Early Islamic era
In the 7th century CE a town named "Kolzum" stood just north of the site of present-day Suez and served as eastern terminus of a canal built by Amr ibn al-'As linking the Nile River and the Red Sea. Kolzum's trade fell following the closure of the canal in 770 by the second Abbasid caliph al-Mansur to prevent his enemies in Arabia from accessing supplies from Egypt and the lands north of it. Nonetheless, the town benefited from the trade that remained between Egypt and Arabia. By 780 al-Mansur's successor al-Mahdi restored part of the canal. The Qarmatians led by Hasan ibn Ahmad defeated a Fatimid army headed by Gawhar al-Siqilli at Kolzum in 971 and thereby captured the town. Following his defeat in Cairo by al-Siqilli at the end of that year, Hasan and his forces retreated to Arabia via Kolzum. Suez was situated nearby and served as a source of drinking water for Kolzum according to Arab traveler al-Muqaddasi who visited in 986.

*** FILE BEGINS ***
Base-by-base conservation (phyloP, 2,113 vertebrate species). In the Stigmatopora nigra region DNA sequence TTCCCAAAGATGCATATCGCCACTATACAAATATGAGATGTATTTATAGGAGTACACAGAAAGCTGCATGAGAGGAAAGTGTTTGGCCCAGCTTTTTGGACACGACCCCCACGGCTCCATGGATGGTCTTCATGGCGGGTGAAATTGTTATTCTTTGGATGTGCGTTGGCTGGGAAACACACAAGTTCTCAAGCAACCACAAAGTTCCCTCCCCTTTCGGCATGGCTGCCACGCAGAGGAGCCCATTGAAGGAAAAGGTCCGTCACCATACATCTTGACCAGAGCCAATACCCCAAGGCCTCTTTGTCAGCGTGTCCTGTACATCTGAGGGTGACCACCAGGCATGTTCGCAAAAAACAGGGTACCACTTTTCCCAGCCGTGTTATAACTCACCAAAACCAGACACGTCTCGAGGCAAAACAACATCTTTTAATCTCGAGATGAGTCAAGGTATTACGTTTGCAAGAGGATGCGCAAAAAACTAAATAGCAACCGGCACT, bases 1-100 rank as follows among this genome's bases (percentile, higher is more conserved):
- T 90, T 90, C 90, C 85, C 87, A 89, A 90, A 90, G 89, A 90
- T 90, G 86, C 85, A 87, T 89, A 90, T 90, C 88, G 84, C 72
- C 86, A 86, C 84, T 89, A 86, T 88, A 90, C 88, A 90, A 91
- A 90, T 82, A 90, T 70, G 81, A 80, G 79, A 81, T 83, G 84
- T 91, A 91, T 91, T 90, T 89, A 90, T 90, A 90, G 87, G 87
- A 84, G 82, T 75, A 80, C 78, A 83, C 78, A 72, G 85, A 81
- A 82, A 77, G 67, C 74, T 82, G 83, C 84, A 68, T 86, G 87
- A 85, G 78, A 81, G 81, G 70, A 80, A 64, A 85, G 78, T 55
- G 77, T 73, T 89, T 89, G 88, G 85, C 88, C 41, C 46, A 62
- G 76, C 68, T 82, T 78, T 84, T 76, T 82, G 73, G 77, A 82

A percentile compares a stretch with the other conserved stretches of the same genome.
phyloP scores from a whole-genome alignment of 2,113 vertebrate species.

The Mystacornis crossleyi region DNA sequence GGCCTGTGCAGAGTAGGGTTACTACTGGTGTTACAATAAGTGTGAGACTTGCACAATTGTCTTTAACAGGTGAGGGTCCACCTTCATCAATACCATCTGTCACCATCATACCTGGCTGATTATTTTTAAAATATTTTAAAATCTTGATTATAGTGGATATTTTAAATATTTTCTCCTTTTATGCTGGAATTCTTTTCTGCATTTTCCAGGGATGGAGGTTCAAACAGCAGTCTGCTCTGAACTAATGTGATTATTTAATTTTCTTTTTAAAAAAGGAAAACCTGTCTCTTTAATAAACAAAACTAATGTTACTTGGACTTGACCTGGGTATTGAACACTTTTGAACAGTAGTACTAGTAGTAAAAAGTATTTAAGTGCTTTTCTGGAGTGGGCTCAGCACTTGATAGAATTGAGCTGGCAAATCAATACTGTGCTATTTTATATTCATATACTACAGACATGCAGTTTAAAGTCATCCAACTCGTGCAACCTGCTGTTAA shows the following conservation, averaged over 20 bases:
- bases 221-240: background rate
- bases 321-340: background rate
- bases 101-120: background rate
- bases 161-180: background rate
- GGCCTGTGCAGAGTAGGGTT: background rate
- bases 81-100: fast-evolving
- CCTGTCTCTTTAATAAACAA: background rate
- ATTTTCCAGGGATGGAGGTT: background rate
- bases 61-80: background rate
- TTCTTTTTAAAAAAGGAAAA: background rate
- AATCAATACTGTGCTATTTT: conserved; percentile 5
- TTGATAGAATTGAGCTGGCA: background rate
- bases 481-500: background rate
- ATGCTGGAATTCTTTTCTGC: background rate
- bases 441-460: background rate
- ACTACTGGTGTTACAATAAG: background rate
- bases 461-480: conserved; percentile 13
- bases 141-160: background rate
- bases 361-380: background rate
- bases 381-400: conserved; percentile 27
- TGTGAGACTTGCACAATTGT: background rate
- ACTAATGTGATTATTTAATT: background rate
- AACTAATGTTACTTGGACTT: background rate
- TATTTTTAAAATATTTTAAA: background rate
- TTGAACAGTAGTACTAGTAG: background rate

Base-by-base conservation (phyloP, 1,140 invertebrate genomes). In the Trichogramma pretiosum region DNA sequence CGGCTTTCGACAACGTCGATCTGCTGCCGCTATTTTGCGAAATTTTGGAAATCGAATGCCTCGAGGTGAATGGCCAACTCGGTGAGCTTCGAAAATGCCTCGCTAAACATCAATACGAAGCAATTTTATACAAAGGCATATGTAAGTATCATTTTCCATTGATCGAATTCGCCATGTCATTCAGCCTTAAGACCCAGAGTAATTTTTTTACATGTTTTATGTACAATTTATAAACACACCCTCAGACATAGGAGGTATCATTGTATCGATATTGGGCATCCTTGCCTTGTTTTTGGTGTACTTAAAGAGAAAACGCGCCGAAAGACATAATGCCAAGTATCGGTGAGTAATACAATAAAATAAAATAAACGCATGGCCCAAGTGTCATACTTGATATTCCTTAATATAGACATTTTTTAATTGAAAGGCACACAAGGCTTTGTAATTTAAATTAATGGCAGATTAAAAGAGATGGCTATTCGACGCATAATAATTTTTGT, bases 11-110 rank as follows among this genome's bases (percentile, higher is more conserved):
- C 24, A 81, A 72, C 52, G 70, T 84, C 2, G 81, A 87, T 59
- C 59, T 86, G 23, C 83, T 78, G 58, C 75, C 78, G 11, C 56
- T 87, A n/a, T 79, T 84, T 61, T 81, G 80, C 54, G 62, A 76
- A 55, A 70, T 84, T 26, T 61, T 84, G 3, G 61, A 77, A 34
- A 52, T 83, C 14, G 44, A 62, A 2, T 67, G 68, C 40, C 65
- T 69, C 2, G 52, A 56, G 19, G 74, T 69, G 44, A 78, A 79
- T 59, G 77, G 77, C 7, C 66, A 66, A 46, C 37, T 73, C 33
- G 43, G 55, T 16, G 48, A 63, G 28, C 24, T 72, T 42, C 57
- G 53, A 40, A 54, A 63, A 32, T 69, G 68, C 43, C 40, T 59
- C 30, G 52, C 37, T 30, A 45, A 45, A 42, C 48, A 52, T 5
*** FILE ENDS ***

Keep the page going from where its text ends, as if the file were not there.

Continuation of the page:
The Ayyubid sultan of Egypt, Saladin, fortified both Kolzum and Suez in to defend Egypt's eastern frontier from Crusader raids by Raynald of Chatillon. Between 1183-84, Raynald had ships stationed in the Red Sea to prevent the Ayyubid garrison at Kolzum from accessing water. In response, Saladin's brother al-Adil had Husam ad-Din Lu'lu build a naval fleet which sailed to the southern port of Aidab to end Raynald's venture. By the 13th century it was recorded that Kolzum was in ruins as was Suez which had gradually replaced the former as a population center. According to Muslim historians al-Maqrizi and al-Idrisi, Kolzum had once been a prosperous town, until it was occupied and plundered by Bedouins. Arab geographer al-Dimashqi noted that Kolzum belonged to the Mamluk province of al-Karak at the time.
Ottoman and Egyptian rule
To prevent Portuguese attacks against Egyptian coastal towns and the Red Sea port of Jeddah, Qansuh al-Ghawri the last Mamluk sultan ordered a 6,000-man